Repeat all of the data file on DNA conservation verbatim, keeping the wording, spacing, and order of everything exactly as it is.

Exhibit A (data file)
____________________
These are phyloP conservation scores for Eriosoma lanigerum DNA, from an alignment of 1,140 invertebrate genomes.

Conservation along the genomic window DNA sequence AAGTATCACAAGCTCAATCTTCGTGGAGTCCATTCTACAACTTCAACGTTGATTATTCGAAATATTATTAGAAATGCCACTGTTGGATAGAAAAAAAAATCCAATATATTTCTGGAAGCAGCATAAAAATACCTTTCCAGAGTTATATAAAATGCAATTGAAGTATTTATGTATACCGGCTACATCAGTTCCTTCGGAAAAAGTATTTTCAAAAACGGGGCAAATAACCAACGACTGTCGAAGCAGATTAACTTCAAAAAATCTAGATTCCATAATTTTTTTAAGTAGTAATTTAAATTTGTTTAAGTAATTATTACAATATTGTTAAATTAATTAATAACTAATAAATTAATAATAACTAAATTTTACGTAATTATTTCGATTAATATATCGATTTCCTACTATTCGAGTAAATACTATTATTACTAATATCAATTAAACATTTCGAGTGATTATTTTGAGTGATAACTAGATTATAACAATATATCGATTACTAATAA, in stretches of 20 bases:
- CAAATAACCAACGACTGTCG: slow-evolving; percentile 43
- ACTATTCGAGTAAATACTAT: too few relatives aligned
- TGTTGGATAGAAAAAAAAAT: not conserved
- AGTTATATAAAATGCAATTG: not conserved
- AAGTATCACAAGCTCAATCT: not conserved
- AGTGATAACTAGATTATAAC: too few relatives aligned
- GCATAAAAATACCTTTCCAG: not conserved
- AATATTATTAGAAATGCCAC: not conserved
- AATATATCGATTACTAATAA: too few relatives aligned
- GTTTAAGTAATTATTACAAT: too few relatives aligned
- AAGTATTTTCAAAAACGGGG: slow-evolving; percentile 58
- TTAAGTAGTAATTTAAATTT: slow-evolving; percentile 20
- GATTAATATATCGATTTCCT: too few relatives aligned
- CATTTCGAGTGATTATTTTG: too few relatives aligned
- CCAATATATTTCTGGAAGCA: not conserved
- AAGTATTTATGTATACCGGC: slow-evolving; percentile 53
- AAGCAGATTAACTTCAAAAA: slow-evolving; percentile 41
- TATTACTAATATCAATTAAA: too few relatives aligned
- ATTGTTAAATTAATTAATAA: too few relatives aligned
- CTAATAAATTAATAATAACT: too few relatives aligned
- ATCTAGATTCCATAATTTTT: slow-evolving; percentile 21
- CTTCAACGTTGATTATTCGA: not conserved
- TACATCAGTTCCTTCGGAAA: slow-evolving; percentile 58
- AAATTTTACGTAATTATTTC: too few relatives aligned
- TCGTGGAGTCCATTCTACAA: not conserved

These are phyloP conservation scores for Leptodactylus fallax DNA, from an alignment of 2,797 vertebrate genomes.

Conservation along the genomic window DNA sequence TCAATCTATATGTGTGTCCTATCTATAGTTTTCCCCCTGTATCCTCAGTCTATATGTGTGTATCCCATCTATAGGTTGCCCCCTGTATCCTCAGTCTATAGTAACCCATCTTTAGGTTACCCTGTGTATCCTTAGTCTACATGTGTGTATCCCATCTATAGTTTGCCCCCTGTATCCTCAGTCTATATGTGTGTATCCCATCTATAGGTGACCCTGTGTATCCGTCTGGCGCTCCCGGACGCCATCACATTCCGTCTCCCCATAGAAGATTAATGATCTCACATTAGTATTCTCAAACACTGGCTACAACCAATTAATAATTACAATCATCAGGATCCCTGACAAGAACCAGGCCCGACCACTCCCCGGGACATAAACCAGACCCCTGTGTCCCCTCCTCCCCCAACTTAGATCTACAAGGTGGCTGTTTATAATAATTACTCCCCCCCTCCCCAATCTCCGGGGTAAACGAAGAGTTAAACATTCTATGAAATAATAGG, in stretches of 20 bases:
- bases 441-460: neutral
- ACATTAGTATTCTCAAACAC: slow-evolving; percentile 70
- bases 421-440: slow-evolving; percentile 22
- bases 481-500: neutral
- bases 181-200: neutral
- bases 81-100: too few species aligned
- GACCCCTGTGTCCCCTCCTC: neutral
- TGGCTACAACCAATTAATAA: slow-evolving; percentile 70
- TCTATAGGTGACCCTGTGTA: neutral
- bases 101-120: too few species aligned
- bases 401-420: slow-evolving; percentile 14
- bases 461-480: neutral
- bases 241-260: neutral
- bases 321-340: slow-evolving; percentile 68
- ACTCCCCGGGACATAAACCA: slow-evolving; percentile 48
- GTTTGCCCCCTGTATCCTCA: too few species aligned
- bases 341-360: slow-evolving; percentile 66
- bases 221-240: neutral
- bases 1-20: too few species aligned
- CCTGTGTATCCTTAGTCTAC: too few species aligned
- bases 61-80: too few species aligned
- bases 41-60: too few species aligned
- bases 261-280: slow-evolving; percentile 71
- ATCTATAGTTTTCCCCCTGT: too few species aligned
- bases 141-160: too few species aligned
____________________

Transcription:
These are phyloP conservation scores for Eriosoma lanigerum DNA, from an alignment of 1,140 invertebrate genomes.

Conservation along the genomic window DNA sequence AAGTATCACAAGCTCAATCTTCGTGGAGTCCATTCTACAACTTCAACGTTGATTATTCGAAATATTATTAGAAATGCCACTGTTGGATAGAAAAAAAAATCCAATATATTTCTGGAAGCAGCATAAAAATACCTTTCCAGAGTTATATAAAATGCAATTGAAGTATTTATGTATACCGGCTACATCAGTTCCTTCGGAAAAAGTATTTTCAAAAACGGGGCAAATAACCAACGACTGTCGAAGCAGATTAACTTCAAAAAATCTAGATTCCATAATTTTTTTAAGTAGTAATTTAAATTTGTTTAAGTAATTATTACAATATTGTTAAATTAATTAATAACTAATAAATTAATAATAACTAAATTTTACGTAATTATTTCGATTAATATATCGATTTCCTACTATTCGAGTAAATACTATTATTACTAATATCAATTAAACATTTCGAGTGATTATTTTGAGTGATAACTAGATTATAACAATATATCGATTACTAATAA, in stretches of 20 bases:
- CAAATAACCAACGACTGTCG: slow-evolving; percentile 43
- ACTATTCGAGTAAATACTAT: too few relatives aligned
- TGTTGGATAGAAAAAAAAAT: not conserved
- AGTTATATAAAATGCAATTG: not conserved
- AAGTATCACAAGCTCAATCT: not conserved
- AGTGATAACTAGATTATAAC: too few relatives aligned
- GCATAAAAATACCTTTCCAG: not conserved
- AATATTATTAGAAATGCCAC: not conserved
- AATATATCGATTACTAATAA: too few relatives aligned
- GTTTAAGTAATTATTACAAT: too few relatives aligned
- AAGTATTTTCAAAAACGGGG: slow-evolving; percentile 58
- TTAAGTAGTAATTTAAATTT: slow-evolving; percentile 20
- GATTAATATATCGATTTCCT: too few relatives aligned
- CATTTCGAGTGATTATTTTG: too few relatives aligned
- CCAATATATTTCTGGAAGCA: not conserved
- AAGTATTTATGTATACCGGC: slow-evolving; percentile 53
- AAGCAGATTAACTTCAAAAA: slow-evolving; percentile 41
- TATTACTAATATCAATTAAA: too few relatives aligned
- ATTGTTAAATTAATTAATAA: too few relatives aligned
- CTAATAAATTAATAATAACT: too few relatives aligned
- ATCTAGATTCCATAATTTTT: slow-evolving; percentile 21
- CTTCAACGTTGATTATTCGA: not conserved
- TACATCAGTTCCTTCGGAAA: slow-evolving; percentile 58
- AAATTTTACGTAATTATTTC: too few relatives aligned
- TCGTGGAGTCCATTCTACAA: not conserved

These are phyloP conservation scores for Leptodactylus fallax DNA, from an alignment of 2,797 vertebrate genomes.

Conservation along the genomic window DNA sequence TCAATCTATATGTGTGTCCTATCTATAGTTTTCCCCCTGTATCCTCAGTCTATATGTGTGTATCCCATCTATAGGTTGCCCCCTGTATCCTCAGTCTATAGTAACCCATCTTTAGGTTACCCTGTGTATCCTTAGTCTACATGTGTGTATCCCATCTATAGTTTGCCCCCTGTATCCTCAGTCTATATGTGTGTATCCCATCTATAGGTGACCCTGTGTATCCGTCTGGCGCTCCCGGACGCCATCACATTCCGTCTCCCCATAGAAGATTAATGATCTCACATTAGTATTCTCAAACACTGGCTACAACCAATTAATAATTACAATCATCAGGATCCCTGACAAGAACCAGGCCCGACCACTCCCCGGGACATAAACCAGACCCCTGTGTCCCCTCCTCCCCCAACTTAGATCTACAAGGTGGCTGTTTATAATAATTACTCCCCCCCTCCCCAATCTCCGGGGTAAACGAAGAGTTAAACATTCTATGAAATAATAGG, in stretches of 20 bases:
- bases 441-460: neutral
- ACATTAGTATTCTCAAACAC: slow-evolving; percentile 70
- bases 421-440: slow-evolving; percentile 22
- bases 481-500: neutral
- bases 181-200: neutral
- bases 81-100: too few species aligned
- GACCCCTGTGTCCCCTCCTC: neutral
- TGGCTACAACCAATTAATAA: slow-evolving; percentile 70
- TCTATAGGTGACCCTGTGTA: neutral
- bases 101-120: too few species aligned
- bases 401-420: slow-evolving; percentile 14
- bases 461-480: neutral
- bases 241-260: neutral
- bases 321-340: slow-evolving; percentile 68
- ACTCCCCGGGACATAAACCA: slow-evolving; percentile 48
- GTTTGCCCCCTGTATCCTCA: too few species aligned
- bases 341-360: slow-evolving; percentile 66
- bases 221-240: neutral
- bases 1-20: too few species aligned
- CCTGTGTATCCTTAGTCTAC: too few species aligned
- bases 61-80: too few species aligned
- bases 41-60: too few species aligned
- bases 261-280: slow-evolving; percentile 71
- ATCTATAGTTTTCCCCCTGT: too few species aligned
- bases 141-160: too few species aligned